The Fight Game Podcast – GSP Retires, Road To WrestleMania, 1993 Raw (Ep. 64)

Canada’s Georges St-Pierre leaves the stage after announcing his retirement from mixed martial arts in Montreal, Thursday, Feb. 21, 2019. (Ryan Remiorz/The Canadian Press via AP)

John and GG are back talking about GSP, the Road to WrestleMania, and the 7th ever episode of Monday Night Raw.


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FGB Radio – Cauliflower Alley Club

Cauliflower Alley Club

FGB Radio is back with a podcast about the Cauliflower Alley Club. “Double D” Dave Dutra (@DaveDutra) and Premier president John LaRocca (@LaRoccaJL) join me, as they did in Las Vegas, where we spent some time together at the 51st Cauliflower Alley Club.

We first start out with the news of Chyna’s passing which just hit as we started recording.

We talk about past CAC experiences by both Dutra and LaRocca who have been before. We talk about what has changed and what has stayed the same. I was there a day early, so I talk about the Bockwinkel blowout. We discuss the panels including the one on Minnesota wrestling with Larry “The Axe” Hennig, Greg Gagne, and Jim Brunzell and the broadcasting panel that should’ve been. We all have our thoughts on what went well and what didn’t go so well. What a star studded panel it was.

Then we talk about the banquet with great speeches by JJ Dillon, Arn Anderson, Jerry Lawler, Lance Russell, Paul Orndorff, and Trish Stratus. We quickly go over Ken Patera’s polarizing speech.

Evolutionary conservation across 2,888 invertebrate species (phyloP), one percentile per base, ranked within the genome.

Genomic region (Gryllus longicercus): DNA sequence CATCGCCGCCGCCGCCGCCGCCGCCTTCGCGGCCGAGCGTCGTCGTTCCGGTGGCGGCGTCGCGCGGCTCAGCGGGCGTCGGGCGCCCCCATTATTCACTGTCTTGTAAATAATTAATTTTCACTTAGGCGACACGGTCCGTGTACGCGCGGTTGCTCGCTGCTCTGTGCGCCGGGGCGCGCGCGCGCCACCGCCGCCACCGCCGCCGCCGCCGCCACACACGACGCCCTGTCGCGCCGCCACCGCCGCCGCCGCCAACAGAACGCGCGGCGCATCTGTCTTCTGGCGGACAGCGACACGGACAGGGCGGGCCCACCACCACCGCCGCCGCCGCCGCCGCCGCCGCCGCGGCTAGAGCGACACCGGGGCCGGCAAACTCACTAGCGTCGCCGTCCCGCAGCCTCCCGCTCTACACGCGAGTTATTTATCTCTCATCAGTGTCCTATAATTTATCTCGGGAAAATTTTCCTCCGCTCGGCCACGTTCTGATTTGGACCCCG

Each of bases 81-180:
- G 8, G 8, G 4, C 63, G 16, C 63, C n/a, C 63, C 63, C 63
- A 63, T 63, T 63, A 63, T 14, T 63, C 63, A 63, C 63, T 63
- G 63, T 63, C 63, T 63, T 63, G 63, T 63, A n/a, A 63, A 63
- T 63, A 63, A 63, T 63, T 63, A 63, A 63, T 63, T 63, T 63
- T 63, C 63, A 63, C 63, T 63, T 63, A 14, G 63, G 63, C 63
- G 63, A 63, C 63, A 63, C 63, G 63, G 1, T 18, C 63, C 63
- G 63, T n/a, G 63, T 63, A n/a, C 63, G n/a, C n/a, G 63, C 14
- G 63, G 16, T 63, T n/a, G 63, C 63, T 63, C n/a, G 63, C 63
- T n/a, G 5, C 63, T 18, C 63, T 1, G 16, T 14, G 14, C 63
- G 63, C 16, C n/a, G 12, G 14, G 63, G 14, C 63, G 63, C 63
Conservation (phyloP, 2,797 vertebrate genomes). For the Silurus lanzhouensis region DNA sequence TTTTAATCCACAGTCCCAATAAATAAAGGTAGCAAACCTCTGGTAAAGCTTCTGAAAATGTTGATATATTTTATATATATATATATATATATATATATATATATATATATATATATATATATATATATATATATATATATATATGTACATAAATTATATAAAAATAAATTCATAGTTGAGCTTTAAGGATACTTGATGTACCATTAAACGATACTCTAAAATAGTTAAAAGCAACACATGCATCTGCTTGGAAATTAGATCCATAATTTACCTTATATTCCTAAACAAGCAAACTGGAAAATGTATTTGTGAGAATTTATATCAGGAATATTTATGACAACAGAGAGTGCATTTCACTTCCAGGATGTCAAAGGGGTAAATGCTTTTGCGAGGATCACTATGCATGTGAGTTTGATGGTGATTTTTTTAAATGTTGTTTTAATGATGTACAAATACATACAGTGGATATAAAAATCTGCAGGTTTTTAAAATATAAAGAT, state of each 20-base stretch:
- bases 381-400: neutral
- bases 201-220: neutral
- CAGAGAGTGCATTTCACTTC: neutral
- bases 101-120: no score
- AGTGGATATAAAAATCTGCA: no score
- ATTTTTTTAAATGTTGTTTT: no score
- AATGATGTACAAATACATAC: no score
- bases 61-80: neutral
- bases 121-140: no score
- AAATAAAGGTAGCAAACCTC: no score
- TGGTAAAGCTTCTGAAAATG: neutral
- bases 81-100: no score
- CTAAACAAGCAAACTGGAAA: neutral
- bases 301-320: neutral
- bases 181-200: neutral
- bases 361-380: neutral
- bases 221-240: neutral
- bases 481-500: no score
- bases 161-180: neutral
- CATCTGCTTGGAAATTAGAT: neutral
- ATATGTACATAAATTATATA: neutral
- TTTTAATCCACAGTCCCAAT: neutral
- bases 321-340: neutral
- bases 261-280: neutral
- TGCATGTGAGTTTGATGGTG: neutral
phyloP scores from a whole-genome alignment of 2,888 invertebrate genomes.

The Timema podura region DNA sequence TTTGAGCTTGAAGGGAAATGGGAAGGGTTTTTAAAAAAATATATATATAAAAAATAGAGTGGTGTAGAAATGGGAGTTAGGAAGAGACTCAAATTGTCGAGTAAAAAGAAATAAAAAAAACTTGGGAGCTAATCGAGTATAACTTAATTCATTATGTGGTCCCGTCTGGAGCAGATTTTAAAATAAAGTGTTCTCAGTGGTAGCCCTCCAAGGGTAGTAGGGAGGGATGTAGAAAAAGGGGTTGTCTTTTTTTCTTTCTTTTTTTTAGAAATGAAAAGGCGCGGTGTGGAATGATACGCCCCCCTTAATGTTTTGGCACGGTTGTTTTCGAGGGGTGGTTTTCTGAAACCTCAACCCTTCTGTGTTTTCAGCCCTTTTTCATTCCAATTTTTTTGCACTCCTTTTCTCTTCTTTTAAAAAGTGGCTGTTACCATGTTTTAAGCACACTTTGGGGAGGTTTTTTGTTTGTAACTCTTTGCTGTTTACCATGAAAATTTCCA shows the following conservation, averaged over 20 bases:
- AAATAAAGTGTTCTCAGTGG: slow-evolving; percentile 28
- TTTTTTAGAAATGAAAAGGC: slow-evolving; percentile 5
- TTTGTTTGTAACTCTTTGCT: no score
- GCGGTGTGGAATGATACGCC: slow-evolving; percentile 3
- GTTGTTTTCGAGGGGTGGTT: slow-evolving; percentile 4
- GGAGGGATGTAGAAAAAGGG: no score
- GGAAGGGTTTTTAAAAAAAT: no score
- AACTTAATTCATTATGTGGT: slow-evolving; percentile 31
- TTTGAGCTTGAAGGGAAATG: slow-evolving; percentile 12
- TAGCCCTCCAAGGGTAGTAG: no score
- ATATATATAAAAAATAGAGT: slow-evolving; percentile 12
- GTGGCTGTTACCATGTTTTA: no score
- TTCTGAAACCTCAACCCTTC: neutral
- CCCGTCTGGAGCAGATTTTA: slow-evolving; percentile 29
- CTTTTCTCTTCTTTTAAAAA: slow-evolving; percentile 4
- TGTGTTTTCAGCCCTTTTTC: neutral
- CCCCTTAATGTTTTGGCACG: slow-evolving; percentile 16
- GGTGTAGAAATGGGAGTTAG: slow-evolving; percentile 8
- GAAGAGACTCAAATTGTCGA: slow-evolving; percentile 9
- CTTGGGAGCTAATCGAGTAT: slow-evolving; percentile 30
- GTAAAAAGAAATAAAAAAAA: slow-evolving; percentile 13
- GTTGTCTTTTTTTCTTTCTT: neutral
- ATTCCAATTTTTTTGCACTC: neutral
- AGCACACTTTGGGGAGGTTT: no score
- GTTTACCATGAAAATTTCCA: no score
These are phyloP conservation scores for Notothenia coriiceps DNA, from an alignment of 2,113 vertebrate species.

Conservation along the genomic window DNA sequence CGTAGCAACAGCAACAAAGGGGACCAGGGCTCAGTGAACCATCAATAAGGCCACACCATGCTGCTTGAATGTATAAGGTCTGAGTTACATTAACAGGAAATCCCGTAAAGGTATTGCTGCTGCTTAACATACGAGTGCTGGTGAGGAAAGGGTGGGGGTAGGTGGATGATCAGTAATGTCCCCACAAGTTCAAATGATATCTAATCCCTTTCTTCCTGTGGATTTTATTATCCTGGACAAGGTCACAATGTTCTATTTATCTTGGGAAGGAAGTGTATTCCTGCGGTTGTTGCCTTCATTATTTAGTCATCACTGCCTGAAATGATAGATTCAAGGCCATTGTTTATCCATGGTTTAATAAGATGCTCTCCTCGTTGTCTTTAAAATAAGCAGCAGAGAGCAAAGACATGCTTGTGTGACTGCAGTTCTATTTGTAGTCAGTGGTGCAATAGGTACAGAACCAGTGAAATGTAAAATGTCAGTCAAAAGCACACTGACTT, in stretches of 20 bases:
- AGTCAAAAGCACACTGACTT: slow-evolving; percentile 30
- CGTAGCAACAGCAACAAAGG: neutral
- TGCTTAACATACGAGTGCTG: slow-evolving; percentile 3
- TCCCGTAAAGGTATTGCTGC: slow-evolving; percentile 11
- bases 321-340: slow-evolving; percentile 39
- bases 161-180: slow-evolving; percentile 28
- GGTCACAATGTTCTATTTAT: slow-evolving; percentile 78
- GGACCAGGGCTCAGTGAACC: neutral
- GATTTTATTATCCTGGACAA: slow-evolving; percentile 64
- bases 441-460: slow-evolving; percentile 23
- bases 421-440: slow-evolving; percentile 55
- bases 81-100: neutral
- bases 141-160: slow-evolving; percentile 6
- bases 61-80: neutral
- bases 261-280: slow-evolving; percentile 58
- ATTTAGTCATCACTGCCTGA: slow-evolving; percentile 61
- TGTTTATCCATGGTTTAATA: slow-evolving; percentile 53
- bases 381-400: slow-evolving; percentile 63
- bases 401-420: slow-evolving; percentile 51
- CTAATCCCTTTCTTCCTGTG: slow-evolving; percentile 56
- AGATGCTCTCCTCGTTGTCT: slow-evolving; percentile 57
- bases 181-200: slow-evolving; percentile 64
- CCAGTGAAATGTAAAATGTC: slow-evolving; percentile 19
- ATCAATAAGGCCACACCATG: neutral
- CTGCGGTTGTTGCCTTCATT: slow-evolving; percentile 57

Right click to download the show or stream below.

He’s The Booker, I’m The Blogger: Starrcade 1985 Review

Starrcade 85 review

This is the third “He’s The Booker, I’m The Blogger” feature. We discuss Starrcade 1985: The Gathering. Continue reading

Greatest Wrestlers Of The WrestleMania Era – Introduction

The FGB crew has been working hard for the last month, putting together a list of the top 25 greatest wrestlers of the WrestleMania era. The WrestleMania era started in 1985 with the original WrestleMania and now in two weeks, the Rock and John Cena will main event the 28th version of WrestleMania.

Here’s how we determined who the best wrestlers of the era were:

– The WrestleMania era started in 1985 and is still ongoing. Basically, any wrestler who wrestled within the last 28 years was open to being on the list.

– This is not simply a WWE list. The WrestleMania era doesn’t mean only WWE wrestlers. Because WrestleMania kicked off a new direction for pro wrestling, it affected every organization going forward. Everyone who made our list at one point worked in WWE, but their career didn’t have to be defined by WWE in order to be ranked.

– We decided that wrestlers who spent most of their career in Mexico and Japan weren’t going to be considered because our cumulative knowledge is best in US wrestling. However, wrestlers who spent some time in the US were open to be selection.